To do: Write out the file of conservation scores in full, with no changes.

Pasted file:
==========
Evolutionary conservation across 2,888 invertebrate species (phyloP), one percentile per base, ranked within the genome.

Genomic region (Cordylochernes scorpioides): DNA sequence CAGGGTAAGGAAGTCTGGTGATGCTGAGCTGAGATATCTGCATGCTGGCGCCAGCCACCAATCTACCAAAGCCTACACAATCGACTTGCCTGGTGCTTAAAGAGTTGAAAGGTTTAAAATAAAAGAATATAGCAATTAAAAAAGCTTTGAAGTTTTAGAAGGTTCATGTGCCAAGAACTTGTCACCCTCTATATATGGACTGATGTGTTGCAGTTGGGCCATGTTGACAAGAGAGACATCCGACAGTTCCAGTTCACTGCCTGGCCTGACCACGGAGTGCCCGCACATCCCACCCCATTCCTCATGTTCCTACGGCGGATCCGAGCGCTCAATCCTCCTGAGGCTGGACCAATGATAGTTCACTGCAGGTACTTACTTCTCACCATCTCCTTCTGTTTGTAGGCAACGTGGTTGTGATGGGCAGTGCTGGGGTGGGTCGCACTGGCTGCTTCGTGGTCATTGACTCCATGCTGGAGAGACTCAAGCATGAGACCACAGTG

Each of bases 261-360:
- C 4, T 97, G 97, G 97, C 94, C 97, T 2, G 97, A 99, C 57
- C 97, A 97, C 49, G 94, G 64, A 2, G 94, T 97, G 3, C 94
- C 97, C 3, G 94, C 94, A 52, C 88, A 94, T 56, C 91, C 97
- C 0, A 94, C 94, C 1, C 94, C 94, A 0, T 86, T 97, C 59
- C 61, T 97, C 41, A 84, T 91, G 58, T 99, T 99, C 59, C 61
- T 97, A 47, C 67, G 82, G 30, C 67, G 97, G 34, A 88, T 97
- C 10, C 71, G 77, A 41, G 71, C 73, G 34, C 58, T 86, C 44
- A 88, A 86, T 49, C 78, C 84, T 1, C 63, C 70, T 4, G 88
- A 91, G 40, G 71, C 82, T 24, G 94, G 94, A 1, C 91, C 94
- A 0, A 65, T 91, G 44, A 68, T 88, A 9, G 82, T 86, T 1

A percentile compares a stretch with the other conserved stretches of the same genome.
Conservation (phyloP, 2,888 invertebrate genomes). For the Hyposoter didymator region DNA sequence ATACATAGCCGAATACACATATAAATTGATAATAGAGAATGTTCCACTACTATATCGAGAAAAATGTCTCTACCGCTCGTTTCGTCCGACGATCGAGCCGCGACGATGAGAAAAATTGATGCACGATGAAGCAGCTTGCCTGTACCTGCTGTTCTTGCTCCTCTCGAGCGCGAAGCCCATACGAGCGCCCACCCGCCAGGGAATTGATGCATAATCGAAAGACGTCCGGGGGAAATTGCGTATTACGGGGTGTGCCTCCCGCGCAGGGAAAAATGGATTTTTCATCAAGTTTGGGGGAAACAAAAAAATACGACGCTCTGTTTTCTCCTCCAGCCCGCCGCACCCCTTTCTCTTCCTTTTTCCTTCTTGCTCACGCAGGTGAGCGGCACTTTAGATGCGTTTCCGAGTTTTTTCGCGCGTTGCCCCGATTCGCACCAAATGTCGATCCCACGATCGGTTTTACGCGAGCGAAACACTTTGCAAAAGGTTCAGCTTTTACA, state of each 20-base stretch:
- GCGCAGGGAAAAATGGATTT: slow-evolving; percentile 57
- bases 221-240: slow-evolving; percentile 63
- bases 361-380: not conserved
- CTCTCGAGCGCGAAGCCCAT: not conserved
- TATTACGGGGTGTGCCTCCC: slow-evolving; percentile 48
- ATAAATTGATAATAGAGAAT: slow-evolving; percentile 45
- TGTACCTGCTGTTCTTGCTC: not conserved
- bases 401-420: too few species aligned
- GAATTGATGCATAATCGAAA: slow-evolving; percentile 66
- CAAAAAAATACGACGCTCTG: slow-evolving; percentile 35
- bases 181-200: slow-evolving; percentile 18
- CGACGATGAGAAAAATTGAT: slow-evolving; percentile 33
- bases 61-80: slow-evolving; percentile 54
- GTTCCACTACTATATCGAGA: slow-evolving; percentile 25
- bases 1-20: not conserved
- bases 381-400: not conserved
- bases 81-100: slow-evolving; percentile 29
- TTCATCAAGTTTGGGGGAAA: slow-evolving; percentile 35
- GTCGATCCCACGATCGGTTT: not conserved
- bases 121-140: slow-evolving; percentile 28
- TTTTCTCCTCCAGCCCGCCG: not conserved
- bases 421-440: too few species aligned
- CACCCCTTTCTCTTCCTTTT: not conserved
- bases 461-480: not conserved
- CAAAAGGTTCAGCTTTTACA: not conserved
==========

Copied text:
Evolutionary conservation across 2,888 invertebrate species (phyloP), one percentile per base, ranked within the genome.

Genomic region (Cordylochernes scorpioides): DNA sequence CAGGGTAAGGAAGTCTGGTGATGCTGAGCTGAGATATCTGCATGCTGGCGCCAGCCACCAATCTACCAAAGCCTACACAATCGACTTGCCTGGTGCTTAAAGAGTTGAAAGGTTTAAAATAAAAGAATATAGCAATTAAAAAAGCTTTGAAGTTTTAGAAGGTTCATGTGCCAAGAACTTGTCACCCTCTATATATGGACTGATGTGTTGCAGTTGGGCCATGTTGACAAGAGAGACATCCGACAGTTCCAGTTCACTGCCTGGCCTGACCACGGAGTGCCCGCACATCCCACCCCATTCCTCATGTTCCTACGGCGGATCCGAGCGCTCAATCCTCCTGAGGCTGGACCAATGATAGTTCACTGCAGGTACTTACTTCTCACCATCTCCTTCTGTTTGTAGGCAACGTGGTTGTGATGGGCAGTGCTGGGGTGGGTCGCACTGGCTGCTTCGTGGTCATTGACTCCATGCTGGAGAGACTCAAGCATGAGACCACAGTG

Each of bases 261-360:
- C 4, T 97, G 97, G 97, C 94, C 97, T 2, G 97, A 99, C 57
- C 97, A 97, C 49, G 94, G 64, A 2, G 94, T 97, G 3, C 94
- C 97, C 3, G 94, C 94, A 52, C 88, A 94, T 56, C 91, C 97
- C 0, A 94, C 94, C 1, C 94, C 94, A 0, T 86, T 97, C 59
- C 61, T 97, C 41, A 84, T 91, G 58, T 99, T 99, C 59, C 61
- T 97, A 47, C 67, G 82, G 30, C 67, G 97, G 34, A 88, T 97
- C 10, C 71, G 77, A 41, G 71, C 73, G 34, C 58, T 86, C 44
- A 88, A 86, T 49, C 78, C 84, T 1, C 63, C 70, T 4, G 88
- A 91, G 40, G 71, C 82, T 24, G 94, G 94, A 1, C 91, C 94
- A 0, A 65, T 91, G 44, A 68, T 88, A 9, G 82, T 86, T 1

A percentile compares a stretch with the other conserved stretches of the same genome.
Conservation (phyloP, 2,888 invertebrate genomes). For the Hyposoter didymator region DNA sequence ATACATAGCCGAATACACATATAAATTGATAATAGAGAATGTTCCACTACTATATCGAGAAAAATGTCTCTACCGCTCGTTTCGTCCGACGATCGAGCCGCGACGATGAGAAAAATTGATGCACGATGAAGCAGCTTGCCTGTACCTGCTGTTCTTGCTCCTCTCGAGCGCGAAGCCCATACGAGCGCCCACCCGCCAGGGAATTGATGCATAATCGAAAGACGTCCGGGGGAAATTGCGTATTACGGGGTGTGCCTCCCGCGCAGGGAAAAATGGATTTTTCATCAAGTTTGGGGGAAACAAAAAAATACGACGCTCTGTTTTCTCCTCCAGCCCGCCGCACCCCTTTCTCTTCCTTTTTCCTTCTTGCTCACGCAGGTGAGCGGCACTTTAGATGCGTTTCCGAGTTTTTTCGCGCGTTGCCCCGATTCGCACCAAATGTCGATCCCACGATCGGTTTTACGCGAGCGAAACACTTTGCAAAAGGTTCAGCTTTTACA, state of each 20-base stretch:
- GCGCAGGGAAAAATGGATTT: slow-evolving; percentile 57
- bases 221-240: slow-evolving; percentile 63
- bases 361-380: not conserved
- CTCTCGAGCGCGAAGCCCAT: not conserved
- TATTACGGGGTGTGCCTCCC: slow-evolving; percentile 48
- ATAAATTGATAATAGAGAAT: slow-evolving; percentile 45
- TGTACCTGCTGTTCTTGCTC: not conserved
- bases 401-420: too few species aligned
- GAATTGATGCATAATCGAAA: slow-evolving; percentile 66
- CAAAAAAATACGACGCTCTG: slow-evolving; percentile 35
- bases 181-200: slow-evolving; percentile 18
- CGACGATGAGAAAAATTGAT: slow-evolving; percentile 33
- bases 61-80: slow-evolving; percentile 54
- GTTCCACTACTATATCGAGA: slow-evolving; percentile 25
- bases 1-20: not conserved
- bases 381-400: not conserved
- bases 81-100: slow-evolving; percentile 29
- TTCATCAAGTTTGGGGGAAA: slow-evolving; percentile 35
- GTCGATCCCACGATCGGTTT: not conserved
- bases 121-140: slow-evolving; percentile 28
- TTTTCTCCTCCAGCCCGCCG: not conserved
- bases 421-440: too few species aligned
- CACCCCTTTCTCTTCCTTTT: not conserved
- bases 461-480: not conserved
- CAAAAGGTTCAGCTTTTACA: not conserved